Instagram? Sure! WhatsApp? Go nuts. But don’t mess with GIFs. That’s the strange position taken by Britain’s competition watchdog in choosing to block Meta’s takeover of GIF repository Giphy. Meta, the UK’s Competition and Markets Authority (CMA) ruled, must now sell all the GIFs—just 19 months after it reportedly paid $400 million for them. It’s a bold move—and a global first.
Never before has a tech giant been ordered to press undo on a completed deal rather than pay a fine or make promises about how the newly merged businesses would operate. Meta, the parent company of Facebook, isn’t pleased. A spokesperson says the company disagrees with the decision and that it is considering all options, including an appeal. Usually a cautious bunch, lawyers agree that the CMA’s decision is a significant moment in the global regulatory wrangling of Big Tech, as it means deals that slipped through in the past may now have a new bar to clear. “There's been a realization that quite small deals over the years have not been scrutinized very extensively,” says Richard Pepper, a partner at the law firm Macfarlanes.
That realization means regulators everywhere will now be on high alert for what the legal world calls “killer acquisitions”—where an established company buys an innovative startup in an attempt to squash the competition it could pose in the future. The CMA’s decision is also significant because Facebook’s Instagram takeover was waved through by its predecessor, the Office of Fair Trading, back in 2012, in what was the most high-profile probe into the deal outside the US. “The same worldwide enforcers that allowed Facebook to suck up Instagram and WhatsApp are now very wary of even small purchases by the major platforms,” says Eleanor Tyler, a legal analyst at Bloomberg Law, a legal research company. “What this shows is a change in attitude, and that's critical.”
Compared to some of Meta/Facebook’s other well-known acquisitions, Giphy is small fry. WhatsApp cost it $19 billion in 2014, Oculus VR was $2 billion, also in 2014, and Instagram just $715 million in 2012. But regulators are starting to take the attitude that smaller acquisitions can also damage competition. “I think of serial acquisitions as a Pac-Man strategy,” Rebecca Slaughter, US Federal Trade Commissioner, said in September. “The collective impact of hundreds of smaller acquisitions can lead to a monopolistic behemoth.”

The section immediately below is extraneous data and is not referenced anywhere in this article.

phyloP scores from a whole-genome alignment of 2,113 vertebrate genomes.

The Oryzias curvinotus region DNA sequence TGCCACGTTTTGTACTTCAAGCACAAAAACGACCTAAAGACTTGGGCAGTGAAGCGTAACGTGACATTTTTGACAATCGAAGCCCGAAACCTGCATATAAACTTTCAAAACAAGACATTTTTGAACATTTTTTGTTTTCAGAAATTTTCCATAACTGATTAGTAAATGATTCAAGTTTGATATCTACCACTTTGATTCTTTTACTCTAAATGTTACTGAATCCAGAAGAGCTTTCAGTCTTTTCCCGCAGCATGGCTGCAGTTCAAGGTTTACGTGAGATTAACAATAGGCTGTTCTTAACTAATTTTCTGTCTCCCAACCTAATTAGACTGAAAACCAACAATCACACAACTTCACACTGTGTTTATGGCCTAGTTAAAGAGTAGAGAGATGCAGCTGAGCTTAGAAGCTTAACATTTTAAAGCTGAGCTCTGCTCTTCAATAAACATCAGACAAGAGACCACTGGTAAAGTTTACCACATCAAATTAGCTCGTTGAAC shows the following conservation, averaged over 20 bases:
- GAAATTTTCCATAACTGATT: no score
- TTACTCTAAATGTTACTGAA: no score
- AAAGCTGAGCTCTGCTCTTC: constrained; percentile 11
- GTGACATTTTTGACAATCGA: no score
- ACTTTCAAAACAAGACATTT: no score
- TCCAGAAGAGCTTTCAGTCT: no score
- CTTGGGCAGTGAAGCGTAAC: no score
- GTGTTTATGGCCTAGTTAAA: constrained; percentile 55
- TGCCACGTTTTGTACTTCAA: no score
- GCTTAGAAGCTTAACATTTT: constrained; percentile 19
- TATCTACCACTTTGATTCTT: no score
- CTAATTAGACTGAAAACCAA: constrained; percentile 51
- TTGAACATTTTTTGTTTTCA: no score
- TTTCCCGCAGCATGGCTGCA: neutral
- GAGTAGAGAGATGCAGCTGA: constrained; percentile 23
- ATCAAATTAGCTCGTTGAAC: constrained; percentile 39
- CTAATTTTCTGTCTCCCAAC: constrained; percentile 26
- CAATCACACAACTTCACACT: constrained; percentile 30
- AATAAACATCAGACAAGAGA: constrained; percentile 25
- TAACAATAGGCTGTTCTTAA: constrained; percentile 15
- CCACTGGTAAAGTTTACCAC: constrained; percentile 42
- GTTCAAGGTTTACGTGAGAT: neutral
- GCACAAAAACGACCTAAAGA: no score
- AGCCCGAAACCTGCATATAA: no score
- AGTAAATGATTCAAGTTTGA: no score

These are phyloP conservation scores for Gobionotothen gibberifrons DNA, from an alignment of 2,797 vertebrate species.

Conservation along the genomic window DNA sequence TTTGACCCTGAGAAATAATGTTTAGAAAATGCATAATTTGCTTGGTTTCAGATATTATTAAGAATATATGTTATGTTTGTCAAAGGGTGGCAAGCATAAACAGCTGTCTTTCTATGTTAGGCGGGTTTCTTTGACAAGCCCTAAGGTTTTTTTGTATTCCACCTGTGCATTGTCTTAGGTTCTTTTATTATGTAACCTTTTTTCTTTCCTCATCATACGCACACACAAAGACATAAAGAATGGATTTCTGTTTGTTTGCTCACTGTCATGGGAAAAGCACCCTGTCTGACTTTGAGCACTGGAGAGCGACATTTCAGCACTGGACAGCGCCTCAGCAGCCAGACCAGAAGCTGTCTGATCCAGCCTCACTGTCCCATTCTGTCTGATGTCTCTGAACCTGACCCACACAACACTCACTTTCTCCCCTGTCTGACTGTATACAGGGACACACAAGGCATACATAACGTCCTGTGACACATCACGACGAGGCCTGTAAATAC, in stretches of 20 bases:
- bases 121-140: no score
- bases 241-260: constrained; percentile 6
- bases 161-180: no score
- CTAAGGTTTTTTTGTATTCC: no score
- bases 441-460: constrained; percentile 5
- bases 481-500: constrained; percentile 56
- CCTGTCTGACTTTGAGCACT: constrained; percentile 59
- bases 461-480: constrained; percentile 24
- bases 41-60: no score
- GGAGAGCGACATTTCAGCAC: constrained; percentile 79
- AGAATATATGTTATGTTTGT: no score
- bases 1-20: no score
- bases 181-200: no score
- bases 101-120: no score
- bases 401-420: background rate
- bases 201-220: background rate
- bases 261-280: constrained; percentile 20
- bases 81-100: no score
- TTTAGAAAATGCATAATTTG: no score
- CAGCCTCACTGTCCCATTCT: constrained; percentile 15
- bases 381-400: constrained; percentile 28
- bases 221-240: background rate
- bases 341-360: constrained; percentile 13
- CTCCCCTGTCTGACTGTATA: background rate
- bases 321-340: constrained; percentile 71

Giphy might not be the whole game, but it’s arguably a crucial pellet for Pac-Man, or Meta CEO Mark Zuckerberg, to gobble up. When anyone on any major social media or messaging platform—TikTok, Twitter, Tinder, Slack, or iMessage—wants to send a GIF, they are almost always using animations from Giphy or its main rival, Google-owned Tenor. In a blog post, Meta said it bought Giphy to help users on Instagram “express themselves.” The CMA said the deal could result in another side effect: giving Meta power over its competitors to either deny them precious GIFs or to demand data in exchange.
This concern, however, only formed half of the CMA’s argument. While cautioning about reduced competition between social media platforms, the regulator simultaneously warned about its impact on a market which doesn’t yet exist. The CMA said Giphy had the potential to rival Facebook in the UK advertising market if it had not been bought. “Before the merger, Giphy had launched innovative advertising services which it was considering expanding to countries outside the US, including the UK,” the watchdog said in a statement, citing GIFs that Pepsi and Dunkin’ Donuts had created to promote their brands.
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“This is the interesting bit,” says Peter Broadhurst, a competition partner at law firm Crowell & Moring, who labels the CMA’s targeting of a deal involving two US companies as “expansionist.” “Giphy wasn't generating any revenue in the UK,” he says. “But the CMA found evidence, not particularly strong evidence by the sound of it, that it might have tried to sell advertising in the UK at some point in the future, and they felt 'that's enough for us.'” The decision also shows that the UK regulator, emboldened by Brexit, is ready to assert itself on the global antitrust stage, says Pepper. “In the UK, we have an unusual regime that gives the CMA quite a broad set of powers to intervene in a lot of transactions, and it has been using those powers, following Brexit in particular, to respond to smaller deals.”